|Hey look! Rudimentary photoshop skills!|
The holidays are in full swing, and although they should be full of fun and frivolity, they can also be a time of extreme frustration and discomfort, especially for people with SPD.
If you’ve dealt with SPD for a long period of time, these reminders might be helpful, and if you’re new to it, you might find something to add to your growing tool kit. I hope these ideas will be helpful for both people with SPD and parents of a child with processing problems.
If you’re attending a party or a larger than usual family gathering, do your best to talk to the host about the following:
- Establishing a quiet place in which to take a break if you start feeling overloaded
- If you can’t do the first thing, at least let the host know you may need to step away for a short time. This may avoid some awkward moments and potential hurt feelings.
- Any dietary requirements, if food will be served
- Coping mechanisms specific to your needs, if they may impact the host or requires them to do extra planning.
If you don’t feel comfortable talking to the host about these things, that’s alright. Work within your comfort zone, and see if you can find someone to help you out if necessary.
Bring An Ally
If possible, attend events with someone who understand your unique needs, or make sure someone will be there who does. This is helpful for parents, too, since your time may be occupied with helping your child through a rough time and a friend can help smooth ruffled social feathers while you care for the little one.
Although you may already be good at advocating for yourself, it’s always helpful to have someone there to back you up, or at least normalize the situation a bit more.
If you need something like silly putty, a worry ball or something else to give you necessary sensory input through your hands, keep it with you and use it when needed. This is a common enough coping mechanism for a broad range of problems that it may go unquestioned.
If questions are asked, there’s no harm in being honest about it. A lot of people carry things like worry stones around with them, and you may be surprised at how many people understand how calming doing something like squeezing a foam ball can be.
Take extra care when dressing before the gathering. There will be a lot of sensory input flying around, and wearing the wrong clothing might exacerbate the problems.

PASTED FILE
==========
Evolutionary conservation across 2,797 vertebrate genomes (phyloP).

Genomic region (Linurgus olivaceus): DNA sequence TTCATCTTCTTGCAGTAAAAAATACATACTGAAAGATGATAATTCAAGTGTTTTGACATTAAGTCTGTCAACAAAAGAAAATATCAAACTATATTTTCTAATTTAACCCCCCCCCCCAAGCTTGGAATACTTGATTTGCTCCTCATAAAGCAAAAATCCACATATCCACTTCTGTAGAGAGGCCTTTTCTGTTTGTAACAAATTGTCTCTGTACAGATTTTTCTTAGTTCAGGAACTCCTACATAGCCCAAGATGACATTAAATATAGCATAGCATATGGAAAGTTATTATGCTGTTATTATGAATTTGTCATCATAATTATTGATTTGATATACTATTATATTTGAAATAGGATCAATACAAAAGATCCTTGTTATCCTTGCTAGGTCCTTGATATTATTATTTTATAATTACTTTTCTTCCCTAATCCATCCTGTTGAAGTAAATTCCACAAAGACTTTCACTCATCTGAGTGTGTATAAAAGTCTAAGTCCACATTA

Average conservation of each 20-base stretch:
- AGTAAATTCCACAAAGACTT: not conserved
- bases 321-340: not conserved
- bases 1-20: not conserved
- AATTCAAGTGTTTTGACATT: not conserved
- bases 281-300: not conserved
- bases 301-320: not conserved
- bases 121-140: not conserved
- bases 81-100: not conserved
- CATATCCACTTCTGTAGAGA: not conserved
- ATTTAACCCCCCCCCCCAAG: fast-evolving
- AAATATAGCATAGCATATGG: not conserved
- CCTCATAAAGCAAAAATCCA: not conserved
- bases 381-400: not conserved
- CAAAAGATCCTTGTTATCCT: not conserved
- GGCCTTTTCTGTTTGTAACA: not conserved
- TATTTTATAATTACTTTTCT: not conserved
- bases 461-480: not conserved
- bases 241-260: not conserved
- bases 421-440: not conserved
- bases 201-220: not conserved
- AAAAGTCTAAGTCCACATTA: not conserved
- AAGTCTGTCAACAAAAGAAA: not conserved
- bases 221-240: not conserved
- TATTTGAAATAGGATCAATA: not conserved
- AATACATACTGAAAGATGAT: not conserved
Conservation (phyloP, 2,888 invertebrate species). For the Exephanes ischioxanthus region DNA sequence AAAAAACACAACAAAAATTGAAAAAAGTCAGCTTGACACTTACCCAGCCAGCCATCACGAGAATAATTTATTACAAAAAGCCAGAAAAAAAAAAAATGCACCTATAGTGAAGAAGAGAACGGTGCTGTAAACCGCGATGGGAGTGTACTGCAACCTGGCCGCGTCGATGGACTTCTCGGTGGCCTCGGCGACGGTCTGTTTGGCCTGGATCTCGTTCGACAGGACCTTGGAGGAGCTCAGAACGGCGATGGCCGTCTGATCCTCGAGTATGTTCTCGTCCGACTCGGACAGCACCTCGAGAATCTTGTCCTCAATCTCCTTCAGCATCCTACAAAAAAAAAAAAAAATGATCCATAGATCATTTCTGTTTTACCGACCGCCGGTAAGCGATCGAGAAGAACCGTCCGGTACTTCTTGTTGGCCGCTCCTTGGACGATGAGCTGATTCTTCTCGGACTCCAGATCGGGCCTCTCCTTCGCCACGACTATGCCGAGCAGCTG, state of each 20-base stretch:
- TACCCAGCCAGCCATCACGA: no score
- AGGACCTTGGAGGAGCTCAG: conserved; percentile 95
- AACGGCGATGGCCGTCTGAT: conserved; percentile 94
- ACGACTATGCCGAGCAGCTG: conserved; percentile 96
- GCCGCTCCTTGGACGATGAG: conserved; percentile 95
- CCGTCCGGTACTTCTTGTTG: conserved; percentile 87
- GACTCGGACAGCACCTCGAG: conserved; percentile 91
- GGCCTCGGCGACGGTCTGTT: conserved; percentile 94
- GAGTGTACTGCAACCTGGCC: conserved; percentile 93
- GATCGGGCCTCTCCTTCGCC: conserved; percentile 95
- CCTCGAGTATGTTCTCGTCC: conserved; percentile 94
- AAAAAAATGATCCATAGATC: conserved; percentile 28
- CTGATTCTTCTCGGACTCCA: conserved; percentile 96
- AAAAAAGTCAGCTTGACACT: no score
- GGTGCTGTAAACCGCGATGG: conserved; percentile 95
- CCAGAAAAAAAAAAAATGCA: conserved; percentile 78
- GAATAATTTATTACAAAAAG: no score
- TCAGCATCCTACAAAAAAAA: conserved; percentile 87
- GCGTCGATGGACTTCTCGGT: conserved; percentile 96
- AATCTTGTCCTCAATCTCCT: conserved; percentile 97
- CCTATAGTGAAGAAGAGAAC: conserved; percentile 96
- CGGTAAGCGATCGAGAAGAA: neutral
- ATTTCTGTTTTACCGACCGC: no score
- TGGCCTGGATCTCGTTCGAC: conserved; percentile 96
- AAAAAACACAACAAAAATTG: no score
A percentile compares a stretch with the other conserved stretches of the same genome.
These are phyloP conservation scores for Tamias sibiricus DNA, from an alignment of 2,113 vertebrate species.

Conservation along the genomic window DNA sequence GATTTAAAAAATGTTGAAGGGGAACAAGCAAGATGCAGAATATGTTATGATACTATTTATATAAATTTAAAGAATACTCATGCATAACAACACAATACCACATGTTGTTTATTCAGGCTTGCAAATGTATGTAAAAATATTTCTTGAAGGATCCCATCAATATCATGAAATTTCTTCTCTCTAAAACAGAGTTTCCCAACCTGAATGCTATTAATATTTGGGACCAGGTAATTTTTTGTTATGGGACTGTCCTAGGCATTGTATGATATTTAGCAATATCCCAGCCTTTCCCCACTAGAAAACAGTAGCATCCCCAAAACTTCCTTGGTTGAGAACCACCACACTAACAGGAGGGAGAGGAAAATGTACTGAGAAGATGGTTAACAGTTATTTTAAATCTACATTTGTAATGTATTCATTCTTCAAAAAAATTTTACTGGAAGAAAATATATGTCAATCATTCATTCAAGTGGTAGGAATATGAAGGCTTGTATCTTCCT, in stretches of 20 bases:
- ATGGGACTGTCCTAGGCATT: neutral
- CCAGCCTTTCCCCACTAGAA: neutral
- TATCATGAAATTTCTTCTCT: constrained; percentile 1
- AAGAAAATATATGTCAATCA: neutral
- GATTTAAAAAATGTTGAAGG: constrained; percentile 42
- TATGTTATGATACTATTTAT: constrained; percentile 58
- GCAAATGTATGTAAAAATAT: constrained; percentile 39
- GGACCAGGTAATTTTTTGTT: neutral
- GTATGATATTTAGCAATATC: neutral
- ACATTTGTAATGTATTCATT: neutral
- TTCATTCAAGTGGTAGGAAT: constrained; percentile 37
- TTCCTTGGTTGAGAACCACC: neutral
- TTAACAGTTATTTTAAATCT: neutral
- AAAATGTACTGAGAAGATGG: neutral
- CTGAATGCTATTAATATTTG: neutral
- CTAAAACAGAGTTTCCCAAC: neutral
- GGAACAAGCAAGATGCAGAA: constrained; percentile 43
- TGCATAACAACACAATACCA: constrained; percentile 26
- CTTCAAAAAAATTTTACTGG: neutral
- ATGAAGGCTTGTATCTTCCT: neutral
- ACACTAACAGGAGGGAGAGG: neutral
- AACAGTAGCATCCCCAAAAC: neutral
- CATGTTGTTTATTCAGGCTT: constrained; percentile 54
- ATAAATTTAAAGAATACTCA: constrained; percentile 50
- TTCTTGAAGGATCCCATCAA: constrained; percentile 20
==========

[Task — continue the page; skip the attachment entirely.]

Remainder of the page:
This may seem like a common sense thing, but it can be easily missed when you have other things in mind. Since pictures may be taken, it’s also tempting to dress for fashion instead of comfort, but finding a balance is ideal.
If possible, plan on wearing layers. If you find tight clothing soothing, there are things like leggings and tighter shirts that you can wear under a nice (or ugly) sweater, for example. If you happen to live in a colder climate, you may be doing this already.
Prepare Ahead of Time
Do whatever you need to do before the party to regulate your systems as best you can. Some folks with SPD find that working out earlier in the day will help them feel better able to handle parties and gatherings. If you don’t quite know what works best for you yet, try some experimentation.
If you’ve never been to the place the party’s being held at, see if you can arrange a trip there beforehand, so you can be familiar with the building’s layout and any procedures the company may have in place. Something as simple as knowing where the bathrooms are for a quick escape can go a long way to making a gathering a more pleasant experience.
At the very least, you’ll know how to get there, so you’ll be less likely to face the embarrassment of being late.
If possible, find out what sort of foods will be served and activities will take place, too, so you’ll know what to expect beforehand.
It may even be a good idea to plan out your outfit, how you’ll carry your fidgets and put together a schedule for pre-party activities the day before. That way, you’ll just be able to dress, grab your bag and go.
SPD can be very difficult to handle, especially if you don’t have coping mechanisms fully in place yet, but that extra preparation can take away some of the frustration the holiday season brings and replace it with fun.